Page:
The New York Times reports that the Facebook-owned company’s end-to-end encryption has frustrated officials who have not been able to access the messages.
In an ongoing case, the paper reports, a federal judge has approved a wiretap telling the company to hand over messages that relate to an active investigation.
It’s believed the investigation isn’t related to terrorism, but the encryption method means the content of the messages can’t be accessed by WhatsApp. End-to-end encryption protects user data, messages in WhatsApp’s case, with only the sender and recipient able to access it.
It’s possible the Department of Justice could obtain a second court order telling the company to decrypt the messages. If this is the case the situation will run in parallel to the ongoing FBI and Apple case.
On 22 March lawyers from both Apple and the FBI will put arguments to a federal court following an order from a magistrate that Apple should create an operating system to allow the FBI to access the iPhone of San Bernardino terrorist Syed Farook.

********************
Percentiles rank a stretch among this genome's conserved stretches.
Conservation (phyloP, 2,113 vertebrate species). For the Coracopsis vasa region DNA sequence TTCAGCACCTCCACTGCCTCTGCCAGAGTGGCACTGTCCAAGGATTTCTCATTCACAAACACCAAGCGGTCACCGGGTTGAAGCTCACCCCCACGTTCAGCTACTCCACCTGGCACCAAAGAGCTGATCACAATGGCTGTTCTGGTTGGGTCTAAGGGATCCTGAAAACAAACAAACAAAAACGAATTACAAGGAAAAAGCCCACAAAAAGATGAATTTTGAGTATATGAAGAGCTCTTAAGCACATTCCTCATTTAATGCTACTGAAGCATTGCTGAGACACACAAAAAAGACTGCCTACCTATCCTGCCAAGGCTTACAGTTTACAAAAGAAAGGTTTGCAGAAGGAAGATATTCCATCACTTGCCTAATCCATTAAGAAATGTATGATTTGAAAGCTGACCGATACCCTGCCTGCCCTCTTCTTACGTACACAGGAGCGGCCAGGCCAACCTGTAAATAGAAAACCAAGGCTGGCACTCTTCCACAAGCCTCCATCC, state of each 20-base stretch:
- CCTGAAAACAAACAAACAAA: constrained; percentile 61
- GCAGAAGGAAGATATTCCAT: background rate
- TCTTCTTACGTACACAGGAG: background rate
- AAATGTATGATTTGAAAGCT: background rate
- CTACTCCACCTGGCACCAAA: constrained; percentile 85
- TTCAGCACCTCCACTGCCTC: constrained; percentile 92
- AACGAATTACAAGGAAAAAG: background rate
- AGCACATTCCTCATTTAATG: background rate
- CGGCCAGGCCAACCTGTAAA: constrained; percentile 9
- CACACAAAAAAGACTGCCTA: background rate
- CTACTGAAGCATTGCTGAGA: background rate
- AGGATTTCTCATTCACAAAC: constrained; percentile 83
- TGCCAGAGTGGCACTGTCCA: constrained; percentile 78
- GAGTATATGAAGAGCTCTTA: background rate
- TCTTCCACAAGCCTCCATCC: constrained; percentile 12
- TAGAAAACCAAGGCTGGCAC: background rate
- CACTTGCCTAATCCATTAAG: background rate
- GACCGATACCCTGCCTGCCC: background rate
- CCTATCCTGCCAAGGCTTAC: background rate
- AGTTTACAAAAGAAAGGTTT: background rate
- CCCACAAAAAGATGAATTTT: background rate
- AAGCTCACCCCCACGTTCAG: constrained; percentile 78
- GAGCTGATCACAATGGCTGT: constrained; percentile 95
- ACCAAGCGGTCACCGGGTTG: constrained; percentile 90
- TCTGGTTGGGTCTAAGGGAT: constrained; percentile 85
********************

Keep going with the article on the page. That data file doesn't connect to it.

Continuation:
The ongoing argument has seen both organisations make accusatory public filings. The FBI has said it is only asking Apple to create an OS to access one specific phone; Apple has contented that making such an operating system would set a “dangerous” precedent.
While many details of the latest demands on WhatsApp are largely unknown, the New York Times reports that details of the case are still under seal and not publicly available.
The Electronic Frontier Foundation said the WhatsApp case, if it progresses any further, would represent a “dangerous legal attack on encryption”. A blogpost from the civil liberties group argued the case would likely be considered under a different law to that of the FBI and Apple.
Both WhatsApp and the Department of Justice have declined to comment on the case.
However, WhatsApp founder Jan Koum has supported Apple in its dispute with the FBI. Koum, posting to his Facebook page, previously said: “Billions of people share their most personal, intimate information using services like ours, and they expect all of us to keep it safe from criminals and other bad guys.
“Asking a single company to undermine the security of its product for an investigation threatens the security of all of us in the long run,” Koum continued.
Source : http://www.wired.co.uk